Thu Oct 31, 2013, 05:47 AM
liberal N proud (50,451 posts)
Air traffic control modernization hits turbulence
Oct. 31, 2013 3:14 AM ET
WASHINGTON (AP) — Ten years after Congress gave the go-ahead to modernize the nation's air traffic control system, one of the government's most ambitious and complex technology programs is in trouble.
The Next Generation Air Transportation System, or NextGen, was promoted as a way to accommodate an anticipated surge in air travel, reduce fuel consumption and improve safety and efficiency. By shifting from radar-based navigation and radio communications — technologies rooted in the first half of the 20th century — to satellite-based navigation and digital communications, it would handle three times as many planes with half as many air traffic controllers by 2025, the Federal Aviation Administration promised.
Lawmakers, too, are frustrated. NextGen has enjoyed broad bipartisan support in Congress, but with the government facing another round of automatic spending cuts, supporters fear the program will be increasingly starved for money.
"It's hard not to be worried about NextGen funding ... because it's a future system," said Marion Blakey, who was the head of the FAA when the program was authorized by Congress in 2003 and now leads a trade association that includes NextGen contractors. "There is a temptation to say the priority is keeping the existing systems humming and we'll just postpone NextGen."
In September, a government-industry advisory committee recommended that, given the likelihood of budget cuts, the FAA should concentrate on just 11 NextGen initiatives that are ready or nearly ready to come online. It said the rest of the 150 initiatives that fall under NextGen can wait.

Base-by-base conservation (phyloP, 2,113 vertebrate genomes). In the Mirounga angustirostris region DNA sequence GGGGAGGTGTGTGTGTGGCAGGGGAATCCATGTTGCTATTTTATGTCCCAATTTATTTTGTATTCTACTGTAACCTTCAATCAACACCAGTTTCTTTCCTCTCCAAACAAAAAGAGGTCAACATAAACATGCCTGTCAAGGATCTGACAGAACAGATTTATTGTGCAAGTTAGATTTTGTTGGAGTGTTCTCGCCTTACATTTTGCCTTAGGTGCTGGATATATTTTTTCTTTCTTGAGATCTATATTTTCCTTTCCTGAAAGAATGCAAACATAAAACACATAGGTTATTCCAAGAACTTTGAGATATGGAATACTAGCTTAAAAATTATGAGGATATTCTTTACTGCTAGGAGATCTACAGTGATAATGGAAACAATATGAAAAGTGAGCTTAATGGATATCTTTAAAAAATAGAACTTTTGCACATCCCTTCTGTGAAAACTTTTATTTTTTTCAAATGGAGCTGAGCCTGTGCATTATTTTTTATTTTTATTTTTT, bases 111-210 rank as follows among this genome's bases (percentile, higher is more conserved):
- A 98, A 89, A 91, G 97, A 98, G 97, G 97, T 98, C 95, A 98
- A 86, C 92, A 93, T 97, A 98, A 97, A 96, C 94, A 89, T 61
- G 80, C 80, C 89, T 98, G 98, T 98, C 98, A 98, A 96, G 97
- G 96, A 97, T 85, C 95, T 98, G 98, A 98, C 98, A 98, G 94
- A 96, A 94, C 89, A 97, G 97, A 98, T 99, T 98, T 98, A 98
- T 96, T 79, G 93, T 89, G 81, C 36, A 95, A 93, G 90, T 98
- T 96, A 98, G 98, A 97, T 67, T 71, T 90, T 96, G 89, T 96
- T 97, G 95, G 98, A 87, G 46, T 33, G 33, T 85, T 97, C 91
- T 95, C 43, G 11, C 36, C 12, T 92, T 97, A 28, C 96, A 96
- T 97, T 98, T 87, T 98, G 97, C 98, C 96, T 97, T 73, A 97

"You can't have an infrastructure project that is the equivalent of what the (interstate) highway program was back in the '50s and the '60s and take this ad hoc, hodgepodge approach to moving this thing forward," said Air Line Pilots Association First Vice President Sean Cassidy, who helped draft the recommendations.
The threat of funding cuts comes just as NextGen is nearing a tipping point where economic and other benefits should start to multiply if only the FAA and industry would persevere, said Alaska Airlines Chairman Bill Ayers, a supporter.
Responding to industry complaints, the FAA has zeroed in on an element of NextGen that promises near-term benefits: new procedures that save time and fuel in landings while decreasing greenhouse gas emissions. Planes equipped with highly calibrated GPS navigation are able fly precise, continuous descents on low power all the way to the runway rather than the customary and time-consuming stair-step approaches in which pilots repeatedly decrease power to descend and then increase power to level off.
Last spring, Seattle-Tacoma International Airport became the first large airport where airlines can consistently use one of the new procedures. Known as HAWKS, the procedure shortens the approach from the southwest by about 42 miles. Multiplied over many planes every day it adds to up to significant savings, an enticing prospect for airlines, which typically operate on razor-thin profit margins.
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Air traffic control modernization hits turbulence (Original post)
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